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7 Wonders of Nature – and the Languages to Learn There

Amazon: lots of water, many languages. (Credit: new7wonders.com)

Yesterday was one of these moments that make you want to get up and sing that “Boom-de-yada” song from TV. A list of 7 wonders of nature was announced – this time, the 7 wonderful places were chosen in an online vote. A brief look at the list is enough to inspire wanderlust in everyone. Before you go, though, click through to the rest of this post – and find out some awesome facts about the languages spoken in each of the winning regions!

Iguazu falls: South America has a thing for water. (Credit: new7wonders.com)

1 and 2. Amazon Basin/ Iguazu Falls – An Unfair Tale of Two Languages

First, take a look at how big the area is: Amazon is, by volume, the world’s largest river, and the area around it accounts for around 50% of world’s rainforests.

Now, isn’t it a bit bizarre that there are only two languages dominant around the area?

A closer look – and some historical perspective – reveals some more interesting findings. Whilst Portuguese and Spanish are clearly the most widely spoken languages, Amazon Basin does have a lot of other, indigenous languages. Sometimes these are only spoken by a handful of people in an isolated tribe – and as such, they are in danger of extinction.

A wonder-ful idea: go there and adopt a language. Don’t settle for Portuguese or Spanish. Learn a bit of a language that will soon be dead – and see how that makes you feel.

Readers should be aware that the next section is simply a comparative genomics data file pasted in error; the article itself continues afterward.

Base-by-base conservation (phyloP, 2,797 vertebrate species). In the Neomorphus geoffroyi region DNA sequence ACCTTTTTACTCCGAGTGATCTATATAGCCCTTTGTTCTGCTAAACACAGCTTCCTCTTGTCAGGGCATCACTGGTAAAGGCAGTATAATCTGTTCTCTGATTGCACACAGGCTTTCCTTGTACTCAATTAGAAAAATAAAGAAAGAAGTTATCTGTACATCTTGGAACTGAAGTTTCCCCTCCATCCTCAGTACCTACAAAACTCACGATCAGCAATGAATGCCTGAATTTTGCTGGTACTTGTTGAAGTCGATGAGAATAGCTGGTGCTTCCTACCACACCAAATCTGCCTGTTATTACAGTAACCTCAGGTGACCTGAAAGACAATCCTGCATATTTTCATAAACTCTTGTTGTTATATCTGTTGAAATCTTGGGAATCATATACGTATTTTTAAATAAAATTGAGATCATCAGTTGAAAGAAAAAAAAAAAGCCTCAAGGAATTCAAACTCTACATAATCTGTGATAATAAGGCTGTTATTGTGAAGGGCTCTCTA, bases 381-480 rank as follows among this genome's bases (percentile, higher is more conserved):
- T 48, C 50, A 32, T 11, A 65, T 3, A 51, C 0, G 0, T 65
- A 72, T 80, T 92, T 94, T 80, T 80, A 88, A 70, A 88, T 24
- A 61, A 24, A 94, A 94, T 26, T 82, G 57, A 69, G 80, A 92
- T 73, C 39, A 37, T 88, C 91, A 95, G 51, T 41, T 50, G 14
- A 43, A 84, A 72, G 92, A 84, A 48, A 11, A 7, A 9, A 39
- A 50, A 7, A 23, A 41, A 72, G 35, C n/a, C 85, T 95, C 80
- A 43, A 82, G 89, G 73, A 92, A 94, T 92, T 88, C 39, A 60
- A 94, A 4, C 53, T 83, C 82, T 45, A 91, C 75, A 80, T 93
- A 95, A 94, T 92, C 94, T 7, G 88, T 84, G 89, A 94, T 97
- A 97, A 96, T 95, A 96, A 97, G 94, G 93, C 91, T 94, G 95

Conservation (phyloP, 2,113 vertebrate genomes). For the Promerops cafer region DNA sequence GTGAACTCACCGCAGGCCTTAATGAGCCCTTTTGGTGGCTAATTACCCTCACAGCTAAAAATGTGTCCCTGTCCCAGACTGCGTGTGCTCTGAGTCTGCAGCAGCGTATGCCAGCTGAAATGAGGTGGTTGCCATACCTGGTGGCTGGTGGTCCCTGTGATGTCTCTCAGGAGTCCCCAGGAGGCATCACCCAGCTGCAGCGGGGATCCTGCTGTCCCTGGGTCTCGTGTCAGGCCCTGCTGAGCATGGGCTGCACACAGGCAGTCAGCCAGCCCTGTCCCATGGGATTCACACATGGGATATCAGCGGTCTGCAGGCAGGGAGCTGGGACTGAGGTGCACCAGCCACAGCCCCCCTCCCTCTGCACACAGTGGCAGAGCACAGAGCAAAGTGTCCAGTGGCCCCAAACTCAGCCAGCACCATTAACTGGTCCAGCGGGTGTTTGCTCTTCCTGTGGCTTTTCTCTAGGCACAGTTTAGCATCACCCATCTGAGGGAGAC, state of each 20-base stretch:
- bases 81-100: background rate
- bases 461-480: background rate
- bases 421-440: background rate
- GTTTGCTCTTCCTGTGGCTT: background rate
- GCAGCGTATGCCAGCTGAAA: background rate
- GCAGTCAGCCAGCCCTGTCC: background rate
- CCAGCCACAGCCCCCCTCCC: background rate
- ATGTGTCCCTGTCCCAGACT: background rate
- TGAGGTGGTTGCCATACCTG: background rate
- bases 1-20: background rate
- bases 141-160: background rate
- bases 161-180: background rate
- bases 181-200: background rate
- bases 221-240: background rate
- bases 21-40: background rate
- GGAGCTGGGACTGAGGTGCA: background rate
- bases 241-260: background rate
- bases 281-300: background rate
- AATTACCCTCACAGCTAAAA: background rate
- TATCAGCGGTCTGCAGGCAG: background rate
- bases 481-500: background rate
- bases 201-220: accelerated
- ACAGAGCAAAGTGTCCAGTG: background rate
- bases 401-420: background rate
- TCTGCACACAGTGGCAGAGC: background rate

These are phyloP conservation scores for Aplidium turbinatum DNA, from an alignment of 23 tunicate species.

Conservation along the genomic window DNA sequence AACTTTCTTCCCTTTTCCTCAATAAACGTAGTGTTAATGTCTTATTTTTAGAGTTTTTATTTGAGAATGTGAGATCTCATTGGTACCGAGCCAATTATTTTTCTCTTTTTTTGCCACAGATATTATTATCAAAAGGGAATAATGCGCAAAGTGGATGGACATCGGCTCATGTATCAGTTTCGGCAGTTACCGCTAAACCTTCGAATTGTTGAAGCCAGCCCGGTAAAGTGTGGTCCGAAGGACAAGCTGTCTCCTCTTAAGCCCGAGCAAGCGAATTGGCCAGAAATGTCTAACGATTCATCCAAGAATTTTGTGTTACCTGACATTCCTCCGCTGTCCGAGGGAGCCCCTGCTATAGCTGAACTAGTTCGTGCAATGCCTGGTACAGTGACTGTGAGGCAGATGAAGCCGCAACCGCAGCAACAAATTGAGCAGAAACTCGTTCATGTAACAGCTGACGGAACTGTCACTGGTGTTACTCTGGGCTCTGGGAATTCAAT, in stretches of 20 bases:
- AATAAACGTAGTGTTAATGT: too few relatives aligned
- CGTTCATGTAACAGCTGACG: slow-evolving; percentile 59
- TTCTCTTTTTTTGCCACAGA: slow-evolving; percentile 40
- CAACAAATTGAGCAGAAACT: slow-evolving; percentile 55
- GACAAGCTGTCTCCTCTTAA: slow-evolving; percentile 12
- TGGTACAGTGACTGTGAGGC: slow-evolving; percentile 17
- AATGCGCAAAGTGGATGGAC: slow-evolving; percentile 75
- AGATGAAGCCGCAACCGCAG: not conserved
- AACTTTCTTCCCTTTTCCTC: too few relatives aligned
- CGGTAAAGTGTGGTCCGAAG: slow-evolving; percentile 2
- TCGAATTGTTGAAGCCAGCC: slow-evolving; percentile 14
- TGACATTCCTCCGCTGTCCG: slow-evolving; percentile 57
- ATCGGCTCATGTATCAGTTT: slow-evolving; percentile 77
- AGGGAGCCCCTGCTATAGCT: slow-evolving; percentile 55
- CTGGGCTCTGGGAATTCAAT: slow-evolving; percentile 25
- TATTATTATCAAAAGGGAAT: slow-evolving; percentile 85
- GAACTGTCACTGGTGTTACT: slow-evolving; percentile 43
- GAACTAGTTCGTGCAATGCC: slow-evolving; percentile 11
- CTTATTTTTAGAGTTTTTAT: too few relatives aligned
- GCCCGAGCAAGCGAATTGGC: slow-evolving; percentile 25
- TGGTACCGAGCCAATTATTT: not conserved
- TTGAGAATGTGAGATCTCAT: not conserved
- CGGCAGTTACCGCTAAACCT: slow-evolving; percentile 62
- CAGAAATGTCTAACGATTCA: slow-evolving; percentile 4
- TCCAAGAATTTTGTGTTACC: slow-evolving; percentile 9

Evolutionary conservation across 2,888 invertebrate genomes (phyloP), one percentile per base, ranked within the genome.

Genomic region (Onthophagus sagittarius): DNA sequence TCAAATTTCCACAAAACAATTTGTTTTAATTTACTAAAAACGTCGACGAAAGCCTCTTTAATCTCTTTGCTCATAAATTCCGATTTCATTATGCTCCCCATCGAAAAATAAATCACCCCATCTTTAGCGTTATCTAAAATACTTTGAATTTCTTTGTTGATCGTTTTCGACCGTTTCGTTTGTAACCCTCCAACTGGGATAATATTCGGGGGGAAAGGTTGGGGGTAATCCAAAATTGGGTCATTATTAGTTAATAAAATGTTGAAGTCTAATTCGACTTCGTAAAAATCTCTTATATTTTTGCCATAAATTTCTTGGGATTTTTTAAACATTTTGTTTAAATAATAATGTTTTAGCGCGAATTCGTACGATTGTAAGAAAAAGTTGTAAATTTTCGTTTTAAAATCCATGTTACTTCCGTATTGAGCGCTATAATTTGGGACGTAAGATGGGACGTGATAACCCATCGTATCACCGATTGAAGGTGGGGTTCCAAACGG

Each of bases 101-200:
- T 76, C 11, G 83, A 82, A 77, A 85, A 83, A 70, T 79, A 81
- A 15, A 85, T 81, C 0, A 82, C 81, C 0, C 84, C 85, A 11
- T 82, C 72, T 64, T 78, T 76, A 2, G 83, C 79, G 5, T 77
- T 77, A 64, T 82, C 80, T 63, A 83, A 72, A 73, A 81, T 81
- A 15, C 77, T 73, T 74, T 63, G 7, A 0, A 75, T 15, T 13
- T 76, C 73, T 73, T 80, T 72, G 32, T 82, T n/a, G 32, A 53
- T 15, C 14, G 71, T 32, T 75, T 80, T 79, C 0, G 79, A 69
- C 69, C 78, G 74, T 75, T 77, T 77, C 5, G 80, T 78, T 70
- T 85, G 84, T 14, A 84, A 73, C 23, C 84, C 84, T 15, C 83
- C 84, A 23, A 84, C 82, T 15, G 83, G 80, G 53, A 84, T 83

Halong Bay. Where, probably, a pirate dialect of Vietnamese is spoken. (Credit: new7wonders.com)

3. Halong Bay – A Tale of Speaking and Writing

Vietnamese is a tonal, monosyllabic language. In simpler terms: it is similar in its nature to Chinese. In fact, at one point in history Chinese and Vietnamese used a similar alphabet.

The interesting thing about modern Vietnamese is the alphabet itself. What you can probably imagine  is mainly traditional writing (both native Vietnamese and Sino-Vietnamese, i.e. of Chinese origin) – but besides that, there are letters which look much more familiar.

The man responsible for transcribing Vietnamese into a romanized alphabet was a French missionary, Alexandre de Rhodes. As a result, more people had access to writing the language they mainly used to speak, and literacy rates increased.

A wonder-ful idea: Go to Halong Bay and see how many languages you can spot. Vietnamese are a truly cosmopolitan people, and you’d be surprised at how many languages they’ve come in contact with!

Jeju island. The word "Jeju," in Polish at least, is used to express wonder. Quite right. (Credit: new7wonders.com)

 

4. Jeju island – A Tale Of an Isolated Language

Theoretically, Jeju is a South Korean autonomous province, so it would be natural to expect Korean spoken on this little, charming island. Along with Korean, you would probably expect some traditional Korean customs. Wrong.

Jeju, due to its isolation, has developed separately from the mainland. As a result, the island’s language is merely Korean’s distant relative, and its culture is vastly different, too. Two obvious examples include the “stone grandfather” figures (pictured) and a matriarchal society – with the men at sea so often, it’s the girls who run this little world!